Demand for food continues to grow, resulting in the intensification and industrialisation of the agricultural sector. But technology can help. From food security to environmental protection, the internet of things has immense potential when it comes to the production and distribution of food, a fact the EU’s IoF2020 project has been quick to embrace. “The IoF2020 project, as large-scale pilot, is attracting the interest of external parties, SMEs, farmers, universities, machinery manufacturers, IT companies, along with regional authorities and policy makers. All of the participants are part of the IoF2020 ecosystem,” explains Mr François Lienard, Communication & Dissemination manager. From start to finish, IoT makes things more efficient The benefit of useful data can be felt across the industry. In the wine optimisation use case, several sets of data are extracted from different fields such as weather data, rain density, soil humidity, leaf coloration, insect density. The data sets are then compiled on a dashboard which the farmer can use to gain insights to help them work more efficiently, and with a faster reaction time. As Lienard explains, “This works in wineries where sensors and spectrometers measure the wine fermentation and temperature in real time and are able to alert the wine maker immediately. This saves crucial time and effort compared to classic, laboratory analysis.” In arable fields, IoT sensors connected to a specially designed interfaces will tell farmers if the soil contains enough humidity, helping them to decide if they should water the crops or not and target irrigation just where it is needed. Similarly, when it comes to the health of the crop, spectrometry will tell them if a disease is on the verge of spreading in a field, and where exactly the outbreak is. Farmers can find out if they should just treat a small fraction of the field and can do so before the disease has even started spreading. “This type of technology is used in all our use cases and in other similar initiatives. IoF2020 is an ‘innovation action’ which means that the solutions we are developing should be market-ready at the end of the project in 2020.” The project is keen to find those market solutions: it has close to 90 deployment sites all over Europe developing, testing and validating them. Those involved in the use cases are coordinated by a project leader and each use case focuses on testing the IoT solutions applicable to the challenges their sector has to deal with. The project is harnessing the insight from a wide range of experts. “Farmers are involved, along with research centres, larger industries and innovative SMEs,” explains Lienard. “The aim of IoF2020 is to cover the whole agri-food value chain so also actors in the field of distribution & logistics are involved and targeted.” A changing legal framework Data use and storage is currently at the heart of the debate at EU level. “We can work on business models which are beneficial for every party and use these results to help shape upcoming regulation,” says Lienard. Results are more than satisfactory and IoF2020 is set to increase its outreach and impact as it incorporates new members at the start of 2019. This will bring new use cases and countries into the project, and potentially, new agri-food sectors.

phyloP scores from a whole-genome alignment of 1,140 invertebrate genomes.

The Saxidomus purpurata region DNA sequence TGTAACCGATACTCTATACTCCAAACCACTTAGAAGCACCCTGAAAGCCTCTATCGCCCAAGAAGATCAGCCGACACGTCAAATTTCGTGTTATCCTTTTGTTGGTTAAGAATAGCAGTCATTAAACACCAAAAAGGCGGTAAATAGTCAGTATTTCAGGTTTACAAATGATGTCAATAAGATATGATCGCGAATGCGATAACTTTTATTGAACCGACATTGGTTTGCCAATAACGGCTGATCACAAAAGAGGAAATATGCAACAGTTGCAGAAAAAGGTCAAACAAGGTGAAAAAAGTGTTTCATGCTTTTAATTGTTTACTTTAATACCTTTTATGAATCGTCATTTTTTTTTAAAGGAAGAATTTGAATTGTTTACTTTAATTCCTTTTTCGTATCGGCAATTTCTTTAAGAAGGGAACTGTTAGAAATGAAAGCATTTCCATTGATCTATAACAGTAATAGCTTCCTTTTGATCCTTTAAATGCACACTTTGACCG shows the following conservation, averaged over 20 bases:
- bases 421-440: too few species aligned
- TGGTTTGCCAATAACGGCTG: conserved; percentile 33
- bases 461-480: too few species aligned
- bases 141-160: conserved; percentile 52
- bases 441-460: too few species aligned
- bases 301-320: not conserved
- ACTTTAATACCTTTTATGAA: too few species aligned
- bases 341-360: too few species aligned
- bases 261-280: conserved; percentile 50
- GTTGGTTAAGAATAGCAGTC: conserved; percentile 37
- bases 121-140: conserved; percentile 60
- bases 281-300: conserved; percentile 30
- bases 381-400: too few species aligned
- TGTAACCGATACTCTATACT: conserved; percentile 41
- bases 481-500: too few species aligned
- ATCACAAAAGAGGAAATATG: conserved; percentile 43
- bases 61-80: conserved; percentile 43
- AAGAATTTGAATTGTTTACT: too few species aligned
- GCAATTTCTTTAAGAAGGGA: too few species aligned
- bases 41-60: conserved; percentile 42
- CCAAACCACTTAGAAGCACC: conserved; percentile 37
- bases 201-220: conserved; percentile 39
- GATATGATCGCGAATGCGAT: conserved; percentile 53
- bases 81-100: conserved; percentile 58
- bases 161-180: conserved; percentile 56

IoF2020, farming, agriculture, food safety, food security, Internet of Things, industry solutions, smart farming, precision agriculture, Digitisation